Brandon Lyon visited with renowned orthopedist Dr. Lewis Yocum yesterday and the news wasn’t very promising. If anything, his future is more uncertain than ever before.
According to Steve Campbell of the Houston Chronicle, Lyon will likely need season-ending surgery because his biceps tendon “is out of its groove.” If that sounds unfamiliar, you’re not alone. Yocum and Astros medical director Dr. David Lintner could not cite one pitcher who has had such a procedure.
“It’s going to come to a point where this could be some sort of surgery that’s maybe an unknown type of thing,” Lyon said. “You go in there not knowing how you’re going to recover, how you’re going to feel because there’s no track record. The doctors don’t really know.”
Lyon has an ugly 11.48 ERA, four blown saves and a 6/5 K/BB ratio over 15 appearances this season. He has already made two trips to the disabled list.
As you might remember, the Astros were highly-criticized when they signed Lyon to a three-year, $15 million contract in December of 2009. The veteran reliever is still owed $5.5 million next season.
It’s can’t be easy being a Mets fan. Your team plays in the biggest city in America and should, theoretically, have big payrolls and always be in contention. They aren’t, however, partially because of horrendous luck and ill-timed injuries, partially because of poor baseball decisions and partially because the team’s ownership got taken down by a Ponzi scheme that, one would think anyway, sophisticated businessmen would recognize as a Ponzi scheme. We’ll leave that go, though.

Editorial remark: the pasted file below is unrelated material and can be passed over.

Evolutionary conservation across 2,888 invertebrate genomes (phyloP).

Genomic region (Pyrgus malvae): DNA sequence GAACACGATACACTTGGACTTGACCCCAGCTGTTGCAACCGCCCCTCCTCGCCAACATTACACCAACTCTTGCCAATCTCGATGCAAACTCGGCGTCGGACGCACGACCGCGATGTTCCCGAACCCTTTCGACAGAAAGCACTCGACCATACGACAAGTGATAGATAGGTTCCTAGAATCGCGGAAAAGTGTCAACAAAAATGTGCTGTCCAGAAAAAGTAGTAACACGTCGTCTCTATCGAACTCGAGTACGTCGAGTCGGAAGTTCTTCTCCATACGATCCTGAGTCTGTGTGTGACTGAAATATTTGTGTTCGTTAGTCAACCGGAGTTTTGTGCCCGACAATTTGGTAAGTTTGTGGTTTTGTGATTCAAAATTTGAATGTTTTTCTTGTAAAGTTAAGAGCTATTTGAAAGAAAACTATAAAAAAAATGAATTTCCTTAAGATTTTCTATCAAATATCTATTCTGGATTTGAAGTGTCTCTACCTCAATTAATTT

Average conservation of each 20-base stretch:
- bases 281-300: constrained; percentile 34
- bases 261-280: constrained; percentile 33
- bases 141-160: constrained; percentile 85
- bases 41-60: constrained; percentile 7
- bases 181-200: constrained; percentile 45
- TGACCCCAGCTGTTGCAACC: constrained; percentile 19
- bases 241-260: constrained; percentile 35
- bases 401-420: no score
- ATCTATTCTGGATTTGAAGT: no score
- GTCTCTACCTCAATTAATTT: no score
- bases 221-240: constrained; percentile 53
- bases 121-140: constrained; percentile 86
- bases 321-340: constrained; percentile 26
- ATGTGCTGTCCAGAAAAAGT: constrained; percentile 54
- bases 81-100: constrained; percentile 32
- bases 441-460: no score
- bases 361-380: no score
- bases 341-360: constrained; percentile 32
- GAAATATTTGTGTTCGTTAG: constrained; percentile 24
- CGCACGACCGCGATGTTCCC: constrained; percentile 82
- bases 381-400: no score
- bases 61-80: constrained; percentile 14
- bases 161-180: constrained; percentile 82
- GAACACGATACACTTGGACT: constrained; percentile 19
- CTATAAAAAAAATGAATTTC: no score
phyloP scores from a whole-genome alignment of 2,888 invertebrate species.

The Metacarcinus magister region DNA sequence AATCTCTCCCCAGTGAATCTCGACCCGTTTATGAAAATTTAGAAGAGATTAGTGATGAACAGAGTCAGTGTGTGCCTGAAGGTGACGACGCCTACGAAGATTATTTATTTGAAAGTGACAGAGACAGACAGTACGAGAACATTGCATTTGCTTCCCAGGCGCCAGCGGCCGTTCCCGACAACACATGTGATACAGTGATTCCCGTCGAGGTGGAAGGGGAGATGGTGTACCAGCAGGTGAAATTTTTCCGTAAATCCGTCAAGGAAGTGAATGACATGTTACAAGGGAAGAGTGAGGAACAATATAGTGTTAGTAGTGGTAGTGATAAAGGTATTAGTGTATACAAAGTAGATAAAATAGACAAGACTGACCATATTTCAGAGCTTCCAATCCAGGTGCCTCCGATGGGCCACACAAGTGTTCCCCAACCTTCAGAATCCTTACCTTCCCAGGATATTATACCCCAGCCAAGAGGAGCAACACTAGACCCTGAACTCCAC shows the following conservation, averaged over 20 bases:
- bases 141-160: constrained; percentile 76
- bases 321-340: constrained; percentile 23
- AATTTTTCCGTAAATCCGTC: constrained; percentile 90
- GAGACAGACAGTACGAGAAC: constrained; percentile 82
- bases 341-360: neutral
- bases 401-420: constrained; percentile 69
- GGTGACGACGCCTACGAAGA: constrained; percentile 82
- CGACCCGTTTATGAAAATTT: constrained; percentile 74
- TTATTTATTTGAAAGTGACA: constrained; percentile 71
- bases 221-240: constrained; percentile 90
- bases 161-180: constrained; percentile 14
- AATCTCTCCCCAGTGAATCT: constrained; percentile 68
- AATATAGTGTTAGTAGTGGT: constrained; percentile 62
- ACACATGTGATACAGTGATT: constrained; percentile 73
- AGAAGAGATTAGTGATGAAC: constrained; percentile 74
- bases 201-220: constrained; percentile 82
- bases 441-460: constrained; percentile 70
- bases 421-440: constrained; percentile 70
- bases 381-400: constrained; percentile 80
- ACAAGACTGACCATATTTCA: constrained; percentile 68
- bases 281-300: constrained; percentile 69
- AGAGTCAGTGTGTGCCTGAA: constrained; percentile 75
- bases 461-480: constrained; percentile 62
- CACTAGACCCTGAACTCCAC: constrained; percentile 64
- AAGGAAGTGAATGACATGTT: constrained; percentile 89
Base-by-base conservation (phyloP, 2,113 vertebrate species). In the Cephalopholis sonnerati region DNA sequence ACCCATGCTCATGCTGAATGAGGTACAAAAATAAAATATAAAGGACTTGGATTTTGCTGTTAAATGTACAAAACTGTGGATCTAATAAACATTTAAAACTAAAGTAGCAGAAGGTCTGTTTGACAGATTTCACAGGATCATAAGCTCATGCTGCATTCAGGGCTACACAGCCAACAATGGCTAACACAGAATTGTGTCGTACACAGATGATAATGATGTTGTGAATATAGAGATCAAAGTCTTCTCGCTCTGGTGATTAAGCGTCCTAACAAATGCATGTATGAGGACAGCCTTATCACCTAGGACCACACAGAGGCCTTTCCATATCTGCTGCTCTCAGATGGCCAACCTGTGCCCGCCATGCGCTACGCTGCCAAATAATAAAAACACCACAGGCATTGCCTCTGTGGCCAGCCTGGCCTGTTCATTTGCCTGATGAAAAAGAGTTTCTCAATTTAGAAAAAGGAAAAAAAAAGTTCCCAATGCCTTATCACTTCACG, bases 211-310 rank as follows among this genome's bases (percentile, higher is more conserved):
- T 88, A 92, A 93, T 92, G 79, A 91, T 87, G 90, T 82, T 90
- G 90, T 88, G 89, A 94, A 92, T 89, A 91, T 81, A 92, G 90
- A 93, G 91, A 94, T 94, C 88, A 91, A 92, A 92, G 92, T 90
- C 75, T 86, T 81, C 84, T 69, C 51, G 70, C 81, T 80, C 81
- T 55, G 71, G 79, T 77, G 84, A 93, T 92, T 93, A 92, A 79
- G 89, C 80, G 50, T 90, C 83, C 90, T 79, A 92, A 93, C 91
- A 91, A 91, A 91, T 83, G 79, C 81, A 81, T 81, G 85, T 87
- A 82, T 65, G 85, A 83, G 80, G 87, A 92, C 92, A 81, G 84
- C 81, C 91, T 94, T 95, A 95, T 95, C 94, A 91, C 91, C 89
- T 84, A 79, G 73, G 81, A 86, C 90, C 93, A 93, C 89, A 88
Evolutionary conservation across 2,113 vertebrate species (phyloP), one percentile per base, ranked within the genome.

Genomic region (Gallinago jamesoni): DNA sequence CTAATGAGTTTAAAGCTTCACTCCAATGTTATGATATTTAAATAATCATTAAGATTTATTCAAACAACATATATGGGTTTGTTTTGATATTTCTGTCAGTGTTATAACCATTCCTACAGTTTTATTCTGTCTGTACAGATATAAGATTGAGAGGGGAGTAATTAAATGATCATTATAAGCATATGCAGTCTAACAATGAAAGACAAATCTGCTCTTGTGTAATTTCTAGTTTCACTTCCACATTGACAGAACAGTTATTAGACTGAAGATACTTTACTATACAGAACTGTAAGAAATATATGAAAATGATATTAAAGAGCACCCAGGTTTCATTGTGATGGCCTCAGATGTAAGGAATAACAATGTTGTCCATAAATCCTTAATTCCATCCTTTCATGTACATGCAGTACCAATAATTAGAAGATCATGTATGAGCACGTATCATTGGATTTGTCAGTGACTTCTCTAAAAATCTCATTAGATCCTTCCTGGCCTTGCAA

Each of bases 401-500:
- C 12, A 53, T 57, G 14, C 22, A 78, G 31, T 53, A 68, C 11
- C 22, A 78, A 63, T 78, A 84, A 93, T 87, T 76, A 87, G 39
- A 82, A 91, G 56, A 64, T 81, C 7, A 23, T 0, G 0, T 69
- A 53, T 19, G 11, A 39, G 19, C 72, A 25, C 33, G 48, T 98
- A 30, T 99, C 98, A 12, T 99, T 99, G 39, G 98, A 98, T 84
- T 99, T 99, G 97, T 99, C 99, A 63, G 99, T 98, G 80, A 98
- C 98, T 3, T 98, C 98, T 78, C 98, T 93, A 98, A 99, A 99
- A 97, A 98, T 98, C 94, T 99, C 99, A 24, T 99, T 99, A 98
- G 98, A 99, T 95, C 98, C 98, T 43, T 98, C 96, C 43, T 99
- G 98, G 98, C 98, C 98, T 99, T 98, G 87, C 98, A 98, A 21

What Mets fans are left with are (a) occasional windows of contention, such as we saw in 2014-16; (b) times of frustrating austerity on the part of ownership when, one would hope anyway, some money would be spent; (c) an inordinate focus on tabloidy and scandalous nonsense which just always seems to surround the club; and (c) a lot of disappointment.
You can file this latest bit under any of or many of the above categories, but it is uniquely Mets.
Team president Jeff Wilpon spoke to the press this afternoon about team payroll. In talking about payroll, David Wright‘s salary was included despite the fact that he may never play again and despite the fact that insurance is picking up most of the tab. Wilpon’s comment:
I’m guessing every team has a line item, someplace, about the costs of insurance. They’re businesses after all, and all businesses have to deal with that. They do not talk about it as a barrier to spending more money on players to the press, however, as they likely know that fans want to be told a story of hope and baseball-driven decisions heading into a new season and do not want to hear about all of the reasons the club will not spend any money despite sitting in a huge market.
This doesn’t change a thing about what the Mets were going to do or not do, but it does have the added bonus of making Mets fans roll their eyes and ask themselves what they did to deserve these owners. And that, more than almost anything, is the essence of Mets fandom these days.